The 5 Historic Sites You Must Visit in San Francisco – Few cities in the United States can rival San Francisco for its rich history. The Northern Californian city was founded by Spanish settlers in 1777. Originally known as Yerba Buena, it was renamed San Francisco in 1846.
Since, the city has served as the backdrop of many major US events and moments, such as the 1848 Gold Rush, the 1989 Loma Prieta earthquake, the 1950s Beat Generation, and the 1970s LGBTQ rights movement.
With such an extensive history, it is natural to want to explore many landmarks to learn about the city’s past. Here are five historic sites you must visit in San Francisco.
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1. Alcatraz Island
Alcatraz Island is a former fort, military prison, and maximum-security federal penitentiary that now tells the story of American incarceration. It held some of the most famous criminals in America, such as George “Machine Gun” Kelly, James “Whitey” Bulger, and Al “Scarface” Capone.
After closing its doors after 29 years as a prison in March 1963, Alcatraz Island now serves as a national historic landmark. Locals and tourists can now join Alcatraz tours to view the maximum-security facility and listen to interesting stories from former prison inmates.
2. Golden Gate Bridge
The Golden Gate Bridge is arguably the most famous suspension bridge in the world. Completed in 1937, the one-mile bridge connects San Francisco Bay to the Pacific Ocean. When first erected, it attracted 200,000 visitors who walked across it on foot on its opening day. Nowadays, the Golden Gate Bridge draws more than 10 million visitors annually. Offering an Art Deco style and a stunning international orange hue, it’s a sight you’ll remember long after you’ve returned home.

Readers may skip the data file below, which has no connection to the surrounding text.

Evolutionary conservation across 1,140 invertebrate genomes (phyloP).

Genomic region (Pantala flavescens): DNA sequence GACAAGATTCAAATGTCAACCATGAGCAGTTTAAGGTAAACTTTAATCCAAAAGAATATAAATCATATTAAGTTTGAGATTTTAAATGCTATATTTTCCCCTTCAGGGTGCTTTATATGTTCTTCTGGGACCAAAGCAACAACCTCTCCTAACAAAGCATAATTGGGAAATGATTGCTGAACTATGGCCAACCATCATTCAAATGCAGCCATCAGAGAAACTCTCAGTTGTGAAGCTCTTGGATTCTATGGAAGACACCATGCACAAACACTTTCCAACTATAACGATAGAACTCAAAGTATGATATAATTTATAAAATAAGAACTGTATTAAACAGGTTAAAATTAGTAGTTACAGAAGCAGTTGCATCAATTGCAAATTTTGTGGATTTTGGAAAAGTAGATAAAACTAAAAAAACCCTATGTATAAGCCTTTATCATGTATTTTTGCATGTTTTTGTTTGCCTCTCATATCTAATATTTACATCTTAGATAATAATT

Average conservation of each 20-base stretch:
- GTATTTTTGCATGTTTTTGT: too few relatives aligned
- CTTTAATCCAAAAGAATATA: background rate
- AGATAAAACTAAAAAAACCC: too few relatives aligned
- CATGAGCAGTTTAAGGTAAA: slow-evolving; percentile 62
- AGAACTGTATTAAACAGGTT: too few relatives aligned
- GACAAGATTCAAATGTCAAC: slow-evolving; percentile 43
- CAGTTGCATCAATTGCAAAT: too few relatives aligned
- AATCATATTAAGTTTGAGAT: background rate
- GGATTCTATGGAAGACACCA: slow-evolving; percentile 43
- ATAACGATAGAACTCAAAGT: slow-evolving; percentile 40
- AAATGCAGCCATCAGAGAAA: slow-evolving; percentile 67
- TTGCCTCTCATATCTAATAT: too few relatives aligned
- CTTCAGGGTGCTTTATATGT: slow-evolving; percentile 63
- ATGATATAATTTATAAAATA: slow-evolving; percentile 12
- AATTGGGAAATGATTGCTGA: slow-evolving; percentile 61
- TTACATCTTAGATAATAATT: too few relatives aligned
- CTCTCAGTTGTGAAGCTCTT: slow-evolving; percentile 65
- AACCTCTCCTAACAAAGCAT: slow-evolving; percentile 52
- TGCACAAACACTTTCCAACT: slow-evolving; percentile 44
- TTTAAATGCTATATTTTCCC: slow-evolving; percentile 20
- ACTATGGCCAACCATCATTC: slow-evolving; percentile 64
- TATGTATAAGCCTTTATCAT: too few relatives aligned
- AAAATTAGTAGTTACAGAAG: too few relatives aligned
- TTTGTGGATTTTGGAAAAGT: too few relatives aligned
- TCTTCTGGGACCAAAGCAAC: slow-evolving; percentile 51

3. Coit Tower
Don’t miss out on Coit Tower during a trip to San Francisco. The striking building has stood out on the city’s skyline since it was built in 1933. The 210-foot observation deck has a unique architectural design, and the slender landmark provides unobstructed views of the Golden Gate Bridge and San Francisco Bay. Also, keep your eyes peeled for the white tower’s beautiful murals depicting Californian life throughout the Great Depression.
4. The Castro Theatre
The Castro Theatre is a symbol of The Castro district, one of the first gay neighborhoods in the US. It is internationally known worldwide due to its exterior neon sign, which was restored in January 2008 to appear in Milk, a Gus Van Sant movie biopic about Harvey Milk, California’s first openly gay elected official. Don’t forget to visit the Harvey Milk Photo Center inside the theater, which is dedicated to Harvey Milk and is the oldest community wet darkroom in the US.
5. Palace of Fine Arts
You’ll struggle to take your eyes off the Palace of Fine Arts, a monumental structure erected in 1915 for the Panama-Pacific International Exposition. It features a stunning Greco-Roman rotunda and colonnades that will take your breath away and make you feel as if you’re standing in ancient Rome or Greece. Also, you may recognize the historic landmark from Alfred Hitchcock’s Vertigo (1958).
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